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Finally got hired!

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Hello Again!

These last few days I've been under the radar, my poor blog probably feels really lonely right now, but there's a good reason.

I have sent my CV for a local studio in hopes of getting a full time job as a programmer in game development.
For my own surprise, they have actually called me two days after I sent it. Just a week after I sent my CV I was being interviewed; hired in the next day! Actually, I can't even believe it. This is my first week on this new job, and I am really excited!

For these first days though, I've been horrible, I must admit. My productivity was really low due to a series of problems while setting up my environment.

I am not working in a game right away (I guess they want to test me first), but actually in an Android app, hence I use the Android SDK. They use the Eclipse AndroidSDK bundle, so everything is setted up accordingly. They installed Linux in a machine (as I stated I used Linux to work at home), and for some reason, Eclipse kept on crashing in the Property View (after the hour-long download of the SDK Manager)... Not to mention the first machine I used (in my first day) was then reallocated to someone else, just to start another series of problems with Java 32 bit fighting its 64 bit version, Android SDK and the buggy Eclipse. In the end, I am using Windows 8 and the bundled Android SDK and Eclipse; as it only crashes on Mac and Linux.

Long story short, three days after I started all I did was set my environment up (three times) and start working. Done two tasks in the scrum board... I just hope they don't fire me for being incompetent! hahaha

It is a hard job. I knew I would struggle in the start, but didn't expect it to be this much. They are all helpful though, I can call anyone to my table and ask questions, they always help me however they can. I just feel kinda bad about calling them over though, and I try to avoid it; I feel like I am getting in their way or taking too much of their time. I hope to get up to speed soon enough. I've only been there for some days, so I guess I'll do better with time.

Anyway, most of you would want to know what I have shown them, what called their attention to me, so I'll go over it.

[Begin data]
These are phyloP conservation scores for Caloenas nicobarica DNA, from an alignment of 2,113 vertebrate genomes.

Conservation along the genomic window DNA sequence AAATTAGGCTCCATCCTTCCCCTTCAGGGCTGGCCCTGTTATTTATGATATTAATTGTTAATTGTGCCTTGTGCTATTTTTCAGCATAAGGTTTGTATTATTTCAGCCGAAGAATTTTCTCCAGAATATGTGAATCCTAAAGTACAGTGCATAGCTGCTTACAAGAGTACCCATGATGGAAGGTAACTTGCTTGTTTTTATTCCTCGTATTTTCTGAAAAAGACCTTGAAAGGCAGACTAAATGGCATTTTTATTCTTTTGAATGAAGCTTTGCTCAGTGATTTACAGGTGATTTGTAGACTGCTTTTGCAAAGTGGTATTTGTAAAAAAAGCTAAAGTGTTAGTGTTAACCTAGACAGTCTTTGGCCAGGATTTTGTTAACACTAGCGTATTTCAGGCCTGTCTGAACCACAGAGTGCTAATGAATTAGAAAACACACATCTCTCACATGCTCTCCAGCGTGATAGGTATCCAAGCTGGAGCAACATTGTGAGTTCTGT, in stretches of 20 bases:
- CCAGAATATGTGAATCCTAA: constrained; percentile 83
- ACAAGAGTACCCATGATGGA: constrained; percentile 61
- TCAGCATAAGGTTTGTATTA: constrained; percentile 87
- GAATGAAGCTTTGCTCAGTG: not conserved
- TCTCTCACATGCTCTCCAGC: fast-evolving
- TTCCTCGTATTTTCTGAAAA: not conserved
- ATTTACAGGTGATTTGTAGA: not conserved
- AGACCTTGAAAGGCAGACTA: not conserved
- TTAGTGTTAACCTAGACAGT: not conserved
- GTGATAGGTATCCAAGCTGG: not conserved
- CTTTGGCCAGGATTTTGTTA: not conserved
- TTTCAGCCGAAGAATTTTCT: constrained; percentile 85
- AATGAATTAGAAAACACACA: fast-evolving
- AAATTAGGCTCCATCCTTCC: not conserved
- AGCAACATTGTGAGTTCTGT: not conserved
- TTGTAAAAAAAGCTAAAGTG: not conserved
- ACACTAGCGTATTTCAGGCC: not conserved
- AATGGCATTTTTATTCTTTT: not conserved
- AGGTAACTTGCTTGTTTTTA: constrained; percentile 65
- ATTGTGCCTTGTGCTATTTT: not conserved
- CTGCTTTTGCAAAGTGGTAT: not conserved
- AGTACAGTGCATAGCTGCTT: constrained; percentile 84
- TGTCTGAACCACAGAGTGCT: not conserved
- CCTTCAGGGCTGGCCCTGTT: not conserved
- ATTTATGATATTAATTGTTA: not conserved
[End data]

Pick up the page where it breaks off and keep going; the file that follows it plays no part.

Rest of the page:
[indent=1]Even though I work with Java, they called me for my prior experience with C++. Yes, it looks counter-productive, but they tested my C++ proficiency to work with Java. Actually, they didn't even ask for any prior Java experience, but did ask for it with C++.

[indent=1]Does that mean I wouldn't have gotten the job if I was a Java programmer? In this case, yes. Does that means I wouldn't find any job if I was a Java programmer with no C++ experience and portfolio? I think I would find one, it would probably take longer though (longer than a week for that matter). [color=#696969]YMMV[/color].

[indent=1]I listed both code I wrote and my small (and kinda amateurish) programming blog.

[indent=1]I have no college degree, nor any formal courses in programming or GameDev. There is no possibility of studying programming through regular education (not until college, that is).

In other words, what would I say is important?
Have experience with one or more languages such as C++, C#, Java...
Create yourself a good portfolio with code samples. Create an open source library, an open source game. Complete projects, not "started and abandoned" projects, to fill your portfolio with. I would also tell you to avoid game clones as a portfolio entry. It makes you look more of a hobbyist than you'd like it to. In addition, it is always better to see something simpler, but new and creative, than another clone of a classic game; unless it is a complex game (above the classic mario/zelda complexity). It is even truer if the web is flooded with tutorials to clone it.

Well, that is it, I guess I will leave you again for now, as tomorrow I sign in @8am !
Wish me luck everyone, I really need it! haha
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Gratz. Now don't screw it up :) Try to surf that wave for as long as possible!

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Most companies expect there to be a ramp up curve.  Often they don't expect a new hire to be productive for months.  Also, DO NOT FEEL BAD ABOUT ASKING FOR HELP, it's totally expected, especially for a new hire.  I can't emphasize this enough.  The typical trap is for a new developer is to waste massive amounts of their time essentially doing nothing, I have a 10 minute rule.  If I can't find the answer to the problem in 10 minutes, I ask someone.  Now, I may do it via email or IM, and in that case if I don't get a response, I continue looking, or work on something else that I'm not blocked on. 

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